In Dec. 30 IssueBy John ThompsonTimes Journal Reporter
Terry Lawless said he decided to run for mayor of Jamestown to give back to a community that has done so well by him.
He is a lifelong resident of Jamestown and has gotten to know the inner workings of city government through a career working for the city. Beginning in 1978 he began working for Jamestown as a CETA Supervisor (Comprehensive Employment and Training Act - a 1970's government work program intended to deal with high unemployment at that time). "Since then I've worked for seven mayors, not including Mayor Bates who I worked about one year under," Lawless said. "Jamestown has been a part of my entire life as far as employment. The city's been good to me, the people I've worked with have been real good and I look forward to working with them again."
After working for CETA Lawless went to work for the water treatment plant, followed by working for the waste water treatment plant for a stint before moving back to the water treatment plant to take over for a retiring supervisor.
In 1988 he took the position of public works director for Jamestown, a position he would hold until his retirement in 2008.
"Having worked for the city for so long, I thought I might have something to give back to the city, knowing the lay of the city; being familiar with the inner workings and all the plants, I just thought I might be a benefit, or could help the city out."
It was not long after retirement that he began contemplating the decision to run. "I thought about it, and prayed about it, and thought the timing was right," Lawless said. "I hope to do the best job possible in that capacity."
This was the first office Lawless has made a run for. "During the 28 years I've worked with the city I've had many chances to work with people and different agencies. I believe I have a good rapport with the different agencies and that will help with my capacity as mayor."
We wanted to get an idea of his governing style and his vision for the future of Jamestown over the coming four years and beyond. "I don't feel like my governing style will be much different than the previous mayor," he said, "I think Mayor Bates did a lot of good things and should be commended for that." Lawless went on to make clear his love for Jamestown, a sentiment he said he shared with outgoing Mayor Brooks Bates.
Mayor Lawless says he wants to focus on maintaining a clean city, attractive to summer tourists. He expressed a desire to work with the Industrial Development Authority in attracting industry whenever possible to renew the wavering economy; "Hopefully things will improve over the next few years. If there's anything I can do to expedite that, I'll certainly do it," Lawless said.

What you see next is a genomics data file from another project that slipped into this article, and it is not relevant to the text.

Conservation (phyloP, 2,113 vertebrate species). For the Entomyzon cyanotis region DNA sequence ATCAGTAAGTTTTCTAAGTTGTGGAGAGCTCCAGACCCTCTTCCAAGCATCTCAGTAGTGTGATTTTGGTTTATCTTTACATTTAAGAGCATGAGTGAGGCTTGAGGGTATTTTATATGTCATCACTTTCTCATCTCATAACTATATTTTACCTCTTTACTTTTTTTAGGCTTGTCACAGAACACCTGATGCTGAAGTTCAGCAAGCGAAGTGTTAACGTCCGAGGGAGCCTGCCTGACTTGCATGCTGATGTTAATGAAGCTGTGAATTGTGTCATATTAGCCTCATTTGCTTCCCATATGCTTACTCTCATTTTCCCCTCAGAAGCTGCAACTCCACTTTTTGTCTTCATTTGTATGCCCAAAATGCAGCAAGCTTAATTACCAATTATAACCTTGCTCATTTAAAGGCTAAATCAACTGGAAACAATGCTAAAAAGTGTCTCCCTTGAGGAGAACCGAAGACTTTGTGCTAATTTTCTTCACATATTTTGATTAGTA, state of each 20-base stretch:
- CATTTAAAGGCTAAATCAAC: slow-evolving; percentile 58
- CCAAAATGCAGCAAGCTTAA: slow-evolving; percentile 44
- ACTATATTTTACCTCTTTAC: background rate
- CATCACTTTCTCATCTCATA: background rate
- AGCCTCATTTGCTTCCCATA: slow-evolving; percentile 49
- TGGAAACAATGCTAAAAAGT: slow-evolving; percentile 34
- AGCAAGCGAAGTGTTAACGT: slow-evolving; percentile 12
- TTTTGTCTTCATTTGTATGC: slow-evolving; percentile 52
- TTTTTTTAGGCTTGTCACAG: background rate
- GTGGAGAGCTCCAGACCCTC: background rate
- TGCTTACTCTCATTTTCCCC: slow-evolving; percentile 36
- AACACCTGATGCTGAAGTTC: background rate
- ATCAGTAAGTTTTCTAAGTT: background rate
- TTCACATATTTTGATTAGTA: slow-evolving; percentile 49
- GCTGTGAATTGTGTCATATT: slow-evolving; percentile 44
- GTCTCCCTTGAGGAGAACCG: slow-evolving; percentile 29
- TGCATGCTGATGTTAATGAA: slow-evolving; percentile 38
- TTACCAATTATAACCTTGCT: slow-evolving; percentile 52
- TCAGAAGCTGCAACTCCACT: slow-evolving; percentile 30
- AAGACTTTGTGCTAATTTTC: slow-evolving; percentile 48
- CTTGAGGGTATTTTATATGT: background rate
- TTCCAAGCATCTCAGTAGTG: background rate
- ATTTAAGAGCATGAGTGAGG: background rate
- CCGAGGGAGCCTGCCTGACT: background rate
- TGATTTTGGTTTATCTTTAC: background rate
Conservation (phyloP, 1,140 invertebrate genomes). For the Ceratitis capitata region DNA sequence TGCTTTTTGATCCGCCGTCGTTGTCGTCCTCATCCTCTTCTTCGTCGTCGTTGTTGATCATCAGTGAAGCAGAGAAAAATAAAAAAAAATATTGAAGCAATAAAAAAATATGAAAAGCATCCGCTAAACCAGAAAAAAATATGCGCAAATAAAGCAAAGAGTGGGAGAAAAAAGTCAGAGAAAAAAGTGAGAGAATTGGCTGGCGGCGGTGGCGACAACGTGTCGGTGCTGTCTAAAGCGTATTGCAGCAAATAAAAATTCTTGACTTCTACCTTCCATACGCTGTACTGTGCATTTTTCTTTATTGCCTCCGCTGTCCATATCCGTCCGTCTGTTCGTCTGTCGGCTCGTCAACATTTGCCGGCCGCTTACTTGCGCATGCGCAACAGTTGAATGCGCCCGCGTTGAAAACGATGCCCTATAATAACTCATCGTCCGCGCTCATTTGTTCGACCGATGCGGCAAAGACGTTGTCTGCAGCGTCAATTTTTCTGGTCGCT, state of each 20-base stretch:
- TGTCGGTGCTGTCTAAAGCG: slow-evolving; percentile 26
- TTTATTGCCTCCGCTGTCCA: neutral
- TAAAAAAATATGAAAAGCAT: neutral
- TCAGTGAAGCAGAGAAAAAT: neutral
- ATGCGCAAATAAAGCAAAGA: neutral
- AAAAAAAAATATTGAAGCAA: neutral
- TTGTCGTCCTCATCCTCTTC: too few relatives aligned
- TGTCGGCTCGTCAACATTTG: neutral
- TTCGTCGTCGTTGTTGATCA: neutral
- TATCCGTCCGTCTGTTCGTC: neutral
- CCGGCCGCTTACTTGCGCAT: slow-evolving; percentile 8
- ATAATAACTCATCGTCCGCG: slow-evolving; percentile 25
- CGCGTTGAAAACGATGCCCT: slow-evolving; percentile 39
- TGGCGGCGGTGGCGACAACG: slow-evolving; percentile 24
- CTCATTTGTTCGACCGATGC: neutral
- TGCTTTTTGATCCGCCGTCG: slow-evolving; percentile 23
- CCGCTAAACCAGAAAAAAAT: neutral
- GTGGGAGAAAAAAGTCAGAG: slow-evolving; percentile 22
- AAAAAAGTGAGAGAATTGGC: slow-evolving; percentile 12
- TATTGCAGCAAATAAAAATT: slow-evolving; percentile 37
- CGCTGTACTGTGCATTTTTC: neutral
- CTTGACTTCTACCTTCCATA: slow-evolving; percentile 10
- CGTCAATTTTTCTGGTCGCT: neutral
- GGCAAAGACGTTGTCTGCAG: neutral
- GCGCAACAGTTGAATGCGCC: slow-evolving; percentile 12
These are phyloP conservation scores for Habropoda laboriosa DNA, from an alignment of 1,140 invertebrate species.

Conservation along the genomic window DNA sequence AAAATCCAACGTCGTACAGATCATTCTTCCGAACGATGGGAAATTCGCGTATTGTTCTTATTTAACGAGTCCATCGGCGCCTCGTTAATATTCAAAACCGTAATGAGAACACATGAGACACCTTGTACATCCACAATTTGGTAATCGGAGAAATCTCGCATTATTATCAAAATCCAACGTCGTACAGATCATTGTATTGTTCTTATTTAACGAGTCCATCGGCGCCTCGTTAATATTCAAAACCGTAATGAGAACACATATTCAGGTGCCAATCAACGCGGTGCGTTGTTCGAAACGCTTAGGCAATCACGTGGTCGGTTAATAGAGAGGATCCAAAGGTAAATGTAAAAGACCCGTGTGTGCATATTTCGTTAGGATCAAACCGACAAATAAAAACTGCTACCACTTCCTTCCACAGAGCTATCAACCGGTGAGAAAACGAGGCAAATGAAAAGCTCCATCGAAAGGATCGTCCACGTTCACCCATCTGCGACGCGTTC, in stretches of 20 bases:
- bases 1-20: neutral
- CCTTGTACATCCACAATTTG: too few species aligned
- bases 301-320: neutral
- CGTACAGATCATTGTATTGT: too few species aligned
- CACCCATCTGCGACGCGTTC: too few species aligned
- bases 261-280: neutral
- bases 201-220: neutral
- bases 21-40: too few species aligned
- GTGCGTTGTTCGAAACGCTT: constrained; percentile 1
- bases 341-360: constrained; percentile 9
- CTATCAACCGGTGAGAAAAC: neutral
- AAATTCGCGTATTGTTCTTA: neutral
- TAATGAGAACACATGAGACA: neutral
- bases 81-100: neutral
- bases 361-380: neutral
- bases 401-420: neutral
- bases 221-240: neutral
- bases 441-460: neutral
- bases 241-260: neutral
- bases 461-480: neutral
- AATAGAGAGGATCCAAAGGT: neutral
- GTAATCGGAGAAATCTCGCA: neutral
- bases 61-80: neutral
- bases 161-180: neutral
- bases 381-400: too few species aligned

The key to getting new shops or other types of retail business for Jamestown and the Jamestown Square lies in having industries to support the spending, according to Lawless; "I think that falls back to what we were talking about with the Industrial Authority. It's hard for any business to survive when it takes people most of their money just to pay their gas bill, their light bill, and other things. The key is to get industry to employ." Lawless said. "If we can draw even small industries, employing 15 or 20 each, if we could get three or four of those, people would have work and money to spend to support small business."
As an effort to attract business and tourism, Mayor Lawless said he would be interested in seeing if there would be support for a Revitalization Committee comprised of small business owners and active local citizens interested in the betterment of their community. "Different minds have different ideas. If we can get together four or five people who can come up with ideas to make it a more attractive place for visitors or people who come visit in the summer, I think that would be one of my goals."
Lawless comes across as a man who contemplates before speaking, and is reluctant to speak on subjects unless he has taken in a great deal of information. "I'm a person who would rather listen for a little while before making any comment," he said. "A mouth closed is hard to put your foot in."
Mayor Lawless said he's looking forward to working with Russell Springs Mayor Hollis DeHart.
"I work with Hollis on the Gas Board, serve with him; fine man there. I look forward to working with him toward helping both our cities." Lawless said.
He expressed enthusiasm for his upcoming responsibility.
"I look forward in working as mayor to work with people. I'm going to try to have as many people involved in this administration as possible," Lawless said.
The position of mayor is a part time position in Jamestown. Lawless said he will be working the first two or three months toward making a schedule that best suits the needs of the citizens should they need to get with him, but that he would always be available for the city's needs.
"Meetings with state or local officials I'll be available, absolutely. I'm retired and it's not like I have to be any certain place. Whatever the city's needs, I'll be available for them."
His pledge of involvement extended to continue the tradition of Lakefest. "It's been a tradition since, I think 1946, and I want to make sure we keep having it every year."
Mayor Lawless wanted to extend an appreciation to Mayor Bates for opening his office to him when it became clear he would be running unopposed. "He made himself available and answered any questions I had. I really appreciated that."
Finally, Lawless expressed an appreciation to the citizens of Jamestown and those who showed confidence in voting for him; "It's an honor for me to be able to serve the city of Jamestown."
He is single and has one daughter that lives in Green County.